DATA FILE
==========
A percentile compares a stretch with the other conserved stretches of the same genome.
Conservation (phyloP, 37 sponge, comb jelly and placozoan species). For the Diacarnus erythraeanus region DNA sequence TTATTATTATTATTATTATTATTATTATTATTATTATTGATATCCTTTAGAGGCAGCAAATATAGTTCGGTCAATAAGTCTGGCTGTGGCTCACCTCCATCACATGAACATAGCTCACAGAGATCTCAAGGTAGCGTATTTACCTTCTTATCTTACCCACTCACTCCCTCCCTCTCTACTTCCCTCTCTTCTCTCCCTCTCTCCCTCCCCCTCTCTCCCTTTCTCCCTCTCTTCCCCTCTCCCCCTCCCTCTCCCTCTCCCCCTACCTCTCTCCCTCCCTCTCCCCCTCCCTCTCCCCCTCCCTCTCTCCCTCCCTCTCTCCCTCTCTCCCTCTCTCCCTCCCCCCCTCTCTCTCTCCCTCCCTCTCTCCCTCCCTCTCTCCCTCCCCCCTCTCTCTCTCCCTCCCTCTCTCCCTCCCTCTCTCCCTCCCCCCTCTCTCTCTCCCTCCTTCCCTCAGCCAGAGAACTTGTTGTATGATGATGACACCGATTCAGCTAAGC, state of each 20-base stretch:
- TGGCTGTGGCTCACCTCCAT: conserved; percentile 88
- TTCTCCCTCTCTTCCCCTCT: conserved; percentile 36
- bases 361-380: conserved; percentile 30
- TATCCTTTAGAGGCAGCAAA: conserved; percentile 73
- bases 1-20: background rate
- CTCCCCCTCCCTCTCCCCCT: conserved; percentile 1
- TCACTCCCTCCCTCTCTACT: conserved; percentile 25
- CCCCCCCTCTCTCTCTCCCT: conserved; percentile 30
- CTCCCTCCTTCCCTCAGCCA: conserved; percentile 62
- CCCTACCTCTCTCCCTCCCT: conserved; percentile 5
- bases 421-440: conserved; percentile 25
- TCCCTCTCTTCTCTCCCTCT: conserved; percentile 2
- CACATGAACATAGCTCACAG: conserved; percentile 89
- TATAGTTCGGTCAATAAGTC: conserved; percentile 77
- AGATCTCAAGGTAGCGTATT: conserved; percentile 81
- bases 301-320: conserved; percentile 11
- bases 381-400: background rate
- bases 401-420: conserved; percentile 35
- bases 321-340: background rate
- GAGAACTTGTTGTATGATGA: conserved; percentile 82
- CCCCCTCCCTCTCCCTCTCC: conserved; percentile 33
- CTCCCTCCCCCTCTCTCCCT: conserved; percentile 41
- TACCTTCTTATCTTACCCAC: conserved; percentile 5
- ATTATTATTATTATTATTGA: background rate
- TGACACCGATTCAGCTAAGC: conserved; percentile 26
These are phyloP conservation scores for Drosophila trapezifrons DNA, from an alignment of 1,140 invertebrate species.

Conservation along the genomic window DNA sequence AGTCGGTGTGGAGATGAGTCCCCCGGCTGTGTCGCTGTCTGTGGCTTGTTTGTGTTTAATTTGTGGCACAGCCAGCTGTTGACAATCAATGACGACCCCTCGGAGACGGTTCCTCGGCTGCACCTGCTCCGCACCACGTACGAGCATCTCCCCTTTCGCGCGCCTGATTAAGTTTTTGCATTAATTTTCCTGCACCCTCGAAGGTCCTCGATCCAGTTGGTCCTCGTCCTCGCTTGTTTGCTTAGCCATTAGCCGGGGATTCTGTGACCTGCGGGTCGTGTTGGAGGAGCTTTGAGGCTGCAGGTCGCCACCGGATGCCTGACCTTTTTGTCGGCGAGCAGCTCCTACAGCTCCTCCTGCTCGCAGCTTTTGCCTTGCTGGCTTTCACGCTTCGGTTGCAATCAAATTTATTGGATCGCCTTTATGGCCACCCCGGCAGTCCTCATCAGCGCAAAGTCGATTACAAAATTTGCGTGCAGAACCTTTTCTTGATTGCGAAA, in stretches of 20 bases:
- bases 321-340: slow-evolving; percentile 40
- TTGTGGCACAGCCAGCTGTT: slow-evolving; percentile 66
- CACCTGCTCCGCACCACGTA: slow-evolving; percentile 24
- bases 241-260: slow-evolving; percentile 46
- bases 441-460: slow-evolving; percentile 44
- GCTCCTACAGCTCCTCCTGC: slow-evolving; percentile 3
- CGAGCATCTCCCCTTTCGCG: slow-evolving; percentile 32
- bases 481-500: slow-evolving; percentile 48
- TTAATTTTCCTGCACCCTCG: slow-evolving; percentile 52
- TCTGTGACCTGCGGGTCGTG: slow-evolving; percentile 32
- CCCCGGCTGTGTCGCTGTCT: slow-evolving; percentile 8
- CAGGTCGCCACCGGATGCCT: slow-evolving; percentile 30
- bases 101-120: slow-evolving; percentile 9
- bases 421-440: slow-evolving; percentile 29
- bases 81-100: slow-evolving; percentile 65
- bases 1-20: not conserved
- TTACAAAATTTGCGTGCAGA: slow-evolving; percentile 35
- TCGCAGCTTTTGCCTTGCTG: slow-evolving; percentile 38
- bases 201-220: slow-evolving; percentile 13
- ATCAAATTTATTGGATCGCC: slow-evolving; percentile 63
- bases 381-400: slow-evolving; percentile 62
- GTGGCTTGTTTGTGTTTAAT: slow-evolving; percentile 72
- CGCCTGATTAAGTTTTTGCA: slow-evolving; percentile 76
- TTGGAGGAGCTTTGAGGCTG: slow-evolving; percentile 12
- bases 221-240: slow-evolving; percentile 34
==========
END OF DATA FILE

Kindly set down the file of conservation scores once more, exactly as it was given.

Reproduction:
A percentile compares a stretch with the other conserved stretches of the same genome.
Conservation (phyloP, 37 sponge, comb jelly and placozoan species). For the Diacarnus erythraeanus region DNA sequence TTATTATTATTATTATTATTATTATTATTATTATTATTGATATCCTTTAGAGGCAGCAAATATAGTTCGGTCAATAAGTCTGGCTGTGGCTCACCTCCATCACATGAACATAGCTCACAGAGATCTCAAGGTAGCGTATTTACCTTCTTATCTTACCCACTCACTCCCTCCCTCTCTACTTCCCTCTCTTCTCTCCCTCTCTCCCTCCCCCTCTCTCCCTTTCTCCCTCTCTTCCCCTCTCCCCCTCCCTCTCCCTCTCCCCCTACCTCTCTCCCTCCCTCTCCCCCTCCCTCTCCCCCTCCCTCTCTCCCTCCCTCTCTCCCTCTCTCCCTCTCTCCCTCCCCCCCTCTCTCTCTCCCTCCCTCTCTCCCTCCCTCTCTCCCTCCCCCCTCTCTCTCTCCCTCCCTCTCTCCCTCCCTCTCTCCCTCCCCCCTCTCTCTCTCCCTCCTTCCCTCAGCCAGAGAACTTGTTGTATGATGATGACACCGATTCAGCTAAGC, state of each 20-base stretch:
- TGGCTGTGGCTCACCTCCAT: conserved; percentile 88
- TTCTCCCTCTCTTCCCCTCT: conserved; percentile 36
- bases 361-380: conserved; percentile 30
- TATCCTTTAGAGGCAGCAAA: conserved; percentile 73
- bases 1-20: background rate
- CTCCCCCTCCCTCTCCCCCT: conserved; percentile 1
- TCACTCCCTCCCTCTCTACT: conserved; percentile 25
- CCCCCCCTCTCTCTCTCCCT: conserved; percentile 30
- CTCCCTCCTTCCCTCAGCCA: conserved; percentile 62
- CCCTACCTCTCTCCCTCCCT: conserved; percentile 5
- bases 421-440: conserved; percentile 25
- TCCCTCTCTTCTCTCCCTCT: conserved; percentile 2
- CACATGAACATAGCTCACAG: conserved; percentile 89
- TATAGTTCGGTCAATAAGTC: conserved; percentile 77
- AGATCTCAAGGTAGCGTATT: conserved; percentile 81
- bases 301-320: conserved; percentile 11
- bases 381-400: background rate
- bases 401-420: conserved; percentile 35
- bases 321-340: background rate
- GAGAACTTGTTGTATGATGA: conserved; percentile 82
- CCCCCTCCCTCTCCCTCTCC: conserved; percentile 33
- CTCCCTCCCCCTCTCTCCCT: conserved; percentile 41
- TACCTTCTTATCTTACCCAC: conserved; percentile 5
- ATTATTATTATTATTATTGA: background rate
- TGACACCGATTCAGCTAAGC: conserved; percentile 26
These are phyloP conservation scores for Drosophila trapezifrons DNA, from an alignment of 1,140 invertebrate species.

Conservation along the genomic window DNA sequence AGTCGGTGTGGAGATGAGTCCCCCGGCTGTGTCGCTGTCTGTGGCTTGTTTGTGTTTAATTTGTGGCACAGCCAGCTGTTGACAATCAATGACGACCCCTCGGAGACGGTTCCTCGGCTGCACCTGCTCCGCACCACGTACGAGCATCTCCCCTTTCGCGCGCCTGATTAAGTTTTTGCATTAATTTTCCTGCACCCTCGAAGGTCCTCGATCCAGTTGGTCCTCGTCCTCGCTTGTTTGCTTAGCCATTAGCCGGGGATTCTGTGACCTGCGGGTCGTGTTGGAGGAGCTTTGAGGCTGCAGGTCGCCACCGGATGCCTGACCTTTTTGTCGGCGAGCAGCTCCTACAGCTCCTCCTGCTCGCAGCTTTTGCCTTGCTGGCTTTCACGCTTCGGTTGCAATCAAATTTATTGGATCGCCTTTATGGCCACCCCGGCAGTCCTCATCAGCGCAAAGTCGATTACAAAATTTGCGTGCAGAACCTTTTCTTGATTGCGAAA, in stretches of 20 bases:
- bases 321-340: slow-evolving; percentile 40
- TTGTGGCACAGCCAGCTGTT: slow-evolving; percentile 66
- CACCTGCTCCGCACCACGTA: slow-evolving; percentile 24
- bases 241-260: slow-evolving; percentile 46
- bases 441-460: slow-evolving; percentile 44
- GCTCCTACAGCTCCTCCTGC: slow-evolving; percentile 3
- CGAGCATCTCCCCTTTCGCG: slow-evolving; percentile 32
- bases 481-500: slow-evolving; percentile 48
- TTAATTTTCCTGCACCCTCG: slow-evolving; percentile 52
- TCTGTGACCTGCGGGTCGTG: slow-evolving; percentile 32
- CCCCGGCTGTGTCGCTGTCT: slow-evolving; percentile 8
- CAGGTCGCCACCGGATGCCT: slow-evolving; percentile 30
- bases 101-120: slow-evolving; percentile 9
- bases 421-440: slow-evolving; percentile 29
- bases 81-100: slow-evolving; percentile 65
- bases 1-20: not conserved
- TTACAAAATTTGCGTGCAGA: slow-evolving; percentile 35
- TCGCAGCTTTTGCCTTGCTG: slow-evolving; percentile 38
- bases 201-220: slow-evolving; percentile 13
- ATCAAATTTATTGGATCGCC: slow-evolving; percentile 63
- bases 381-400: slow-evolving; percentile 62
- GTGGCTTGTTTGTGTTTAAT: slow-evolving; percentile 72
- CGCCTGATTAAGTTTTTGCA: slow-evolving; percentile 76
- TTGGAGGAGCTTTGAGGCTG: slow-evolving; percentile 12
- bases 221-240: slow-evolving; percentile 34